Best friends, (and alligators) Amy and Allie, thought nothing could ever come between them. Then Gracie Alligator moves to Swamp Street. Gracie invites Allie to make jewelry with her. And she invites Amy to make cookies with her. But the real problem comes when she accidentally invites both girls to the popular Rockin Reptiles concert. She only has one ticket. Will these three alligators find a way to resolve this problem and still remain friends? This beginning chapter book could be a nice read-aloud for young elementary school students. It is also a good transitional book for students who are ready to move beyond picture books and easy readers, but aren't quite ready for full novels yet. The book contains nine short chapters. Colorful line drawings appear on nearly every page.
School Library Journal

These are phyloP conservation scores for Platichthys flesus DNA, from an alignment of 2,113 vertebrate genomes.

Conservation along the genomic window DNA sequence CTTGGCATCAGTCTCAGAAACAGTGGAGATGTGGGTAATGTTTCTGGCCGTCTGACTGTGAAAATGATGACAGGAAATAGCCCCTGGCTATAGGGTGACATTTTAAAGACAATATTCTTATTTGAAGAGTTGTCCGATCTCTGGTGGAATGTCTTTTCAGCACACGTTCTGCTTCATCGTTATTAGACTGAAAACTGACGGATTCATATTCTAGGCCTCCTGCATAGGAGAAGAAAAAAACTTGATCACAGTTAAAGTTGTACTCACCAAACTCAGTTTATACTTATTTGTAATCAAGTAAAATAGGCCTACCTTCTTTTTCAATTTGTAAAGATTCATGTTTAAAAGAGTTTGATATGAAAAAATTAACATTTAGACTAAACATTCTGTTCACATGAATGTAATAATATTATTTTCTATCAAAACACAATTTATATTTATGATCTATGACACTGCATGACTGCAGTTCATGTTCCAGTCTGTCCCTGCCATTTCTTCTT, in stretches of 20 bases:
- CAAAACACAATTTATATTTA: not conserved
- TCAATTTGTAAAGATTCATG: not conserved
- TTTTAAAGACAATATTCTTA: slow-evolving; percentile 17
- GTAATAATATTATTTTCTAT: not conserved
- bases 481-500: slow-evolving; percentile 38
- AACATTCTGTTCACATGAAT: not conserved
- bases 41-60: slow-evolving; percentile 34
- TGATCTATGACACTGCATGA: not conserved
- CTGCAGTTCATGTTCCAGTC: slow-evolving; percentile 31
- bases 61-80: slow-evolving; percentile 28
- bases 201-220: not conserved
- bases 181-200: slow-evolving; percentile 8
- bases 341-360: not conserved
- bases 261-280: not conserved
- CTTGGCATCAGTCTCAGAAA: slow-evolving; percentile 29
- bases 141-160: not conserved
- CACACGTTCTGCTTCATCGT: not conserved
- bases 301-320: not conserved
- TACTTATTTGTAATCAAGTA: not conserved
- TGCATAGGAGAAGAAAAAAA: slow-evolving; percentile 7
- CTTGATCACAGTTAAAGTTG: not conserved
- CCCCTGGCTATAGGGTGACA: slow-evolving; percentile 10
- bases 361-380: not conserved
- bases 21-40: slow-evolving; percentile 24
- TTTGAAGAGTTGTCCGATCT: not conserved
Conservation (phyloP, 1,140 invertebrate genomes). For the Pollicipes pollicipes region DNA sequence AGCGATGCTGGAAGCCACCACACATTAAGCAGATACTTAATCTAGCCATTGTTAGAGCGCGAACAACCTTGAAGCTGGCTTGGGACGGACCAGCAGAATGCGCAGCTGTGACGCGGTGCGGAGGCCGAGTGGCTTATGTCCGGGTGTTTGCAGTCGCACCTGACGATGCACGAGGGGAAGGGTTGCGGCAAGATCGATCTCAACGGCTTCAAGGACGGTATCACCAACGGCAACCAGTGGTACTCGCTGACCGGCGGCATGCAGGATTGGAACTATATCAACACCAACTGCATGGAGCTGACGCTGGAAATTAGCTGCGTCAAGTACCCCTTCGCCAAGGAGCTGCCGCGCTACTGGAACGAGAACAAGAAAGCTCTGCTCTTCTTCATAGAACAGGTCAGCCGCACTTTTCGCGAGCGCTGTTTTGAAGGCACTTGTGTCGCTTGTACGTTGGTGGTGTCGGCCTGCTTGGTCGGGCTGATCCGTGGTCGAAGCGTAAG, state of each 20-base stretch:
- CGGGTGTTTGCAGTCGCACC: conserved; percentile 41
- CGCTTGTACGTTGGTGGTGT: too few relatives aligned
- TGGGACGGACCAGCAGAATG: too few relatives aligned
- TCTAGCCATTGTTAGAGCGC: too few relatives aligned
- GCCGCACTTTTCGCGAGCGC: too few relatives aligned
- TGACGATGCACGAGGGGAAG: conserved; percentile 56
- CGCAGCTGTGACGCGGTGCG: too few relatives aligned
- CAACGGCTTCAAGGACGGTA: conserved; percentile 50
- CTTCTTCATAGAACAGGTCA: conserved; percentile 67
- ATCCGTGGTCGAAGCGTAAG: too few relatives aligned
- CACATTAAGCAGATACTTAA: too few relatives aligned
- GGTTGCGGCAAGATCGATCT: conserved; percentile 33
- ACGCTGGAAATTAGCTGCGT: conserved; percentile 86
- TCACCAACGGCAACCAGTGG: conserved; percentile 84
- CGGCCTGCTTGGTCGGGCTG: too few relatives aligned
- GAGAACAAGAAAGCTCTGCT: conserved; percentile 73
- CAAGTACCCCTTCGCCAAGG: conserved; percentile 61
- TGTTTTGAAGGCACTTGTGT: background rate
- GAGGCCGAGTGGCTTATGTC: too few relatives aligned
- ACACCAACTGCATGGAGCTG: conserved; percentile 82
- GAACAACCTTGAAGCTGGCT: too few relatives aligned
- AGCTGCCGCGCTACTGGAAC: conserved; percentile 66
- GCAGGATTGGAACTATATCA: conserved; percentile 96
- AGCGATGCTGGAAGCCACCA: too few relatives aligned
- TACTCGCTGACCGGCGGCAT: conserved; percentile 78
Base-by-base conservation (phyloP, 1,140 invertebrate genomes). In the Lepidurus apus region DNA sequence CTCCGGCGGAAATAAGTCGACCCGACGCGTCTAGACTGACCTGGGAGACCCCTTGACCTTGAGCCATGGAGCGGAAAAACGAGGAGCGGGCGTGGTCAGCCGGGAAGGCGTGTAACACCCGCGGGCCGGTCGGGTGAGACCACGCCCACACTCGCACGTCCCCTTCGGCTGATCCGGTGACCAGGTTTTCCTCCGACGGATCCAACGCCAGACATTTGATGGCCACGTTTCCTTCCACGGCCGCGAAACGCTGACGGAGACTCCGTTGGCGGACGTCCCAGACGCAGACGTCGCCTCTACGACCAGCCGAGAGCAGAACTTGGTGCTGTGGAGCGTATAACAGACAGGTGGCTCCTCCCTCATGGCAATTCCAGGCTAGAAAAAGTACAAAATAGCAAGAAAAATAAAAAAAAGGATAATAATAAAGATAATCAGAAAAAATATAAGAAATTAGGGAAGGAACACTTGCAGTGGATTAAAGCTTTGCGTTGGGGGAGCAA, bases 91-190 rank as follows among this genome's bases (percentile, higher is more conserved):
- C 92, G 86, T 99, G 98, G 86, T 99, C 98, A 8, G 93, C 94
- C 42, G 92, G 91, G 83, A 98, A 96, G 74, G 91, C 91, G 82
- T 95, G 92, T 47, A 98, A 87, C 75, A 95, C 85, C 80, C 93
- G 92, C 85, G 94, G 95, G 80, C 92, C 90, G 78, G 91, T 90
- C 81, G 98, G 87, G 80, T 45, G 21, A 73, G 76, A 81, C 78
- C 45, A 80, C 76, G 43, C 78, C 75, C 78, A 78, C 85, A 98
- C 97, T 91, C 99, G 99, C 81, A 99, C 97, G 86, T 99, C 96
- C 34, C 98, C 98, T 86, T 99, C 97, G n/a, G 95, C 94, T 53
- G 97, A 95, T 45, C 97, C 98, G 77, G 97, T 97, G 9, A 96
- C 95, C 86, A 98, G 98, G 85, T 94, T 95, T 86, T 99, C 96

Gr 2-4Alligators Amy and Allie are best friends who do everything together until fun-loving Gracie moves in next door. Gracie invites each girl over separately and, though they feel guilty about going alone, they both have a great time. She also asks them both to accompany her to the Rockin' Reptiles concert, even though she has only one extra ticket. Worry about their threatened friendship explodes into anger when Amy and Allie discover only one of them can go and Gracie leaves it to them to decide which one it will be. They turn for help to Madam Lulu, the fortune teller, who dramatically recalls a terrible argument with her own best friend. Realizing their relationship is more important than tickets, the girls work out a fair solution to their problem and establish a solid, three-way friendship at the same time. This rather typical friendship story is set apart by reptile characters and zippy, lighthearted dialogue that includes lively snatches of Rockin' Reptile songs and Gracie's riddles. Munsinger's colorful illustrations, filled with vivacious gators, reflect the humor and tone of the story and break up the text nicely. Though the simple sentence structure suggests the book is intended for beginning-novel readers, the narrative includes some rather demanding vocabulary. Readers who are ready for challenge will relish this spirited tale.Maggie McEwen, Coffin Elementary School, Brunswick, ME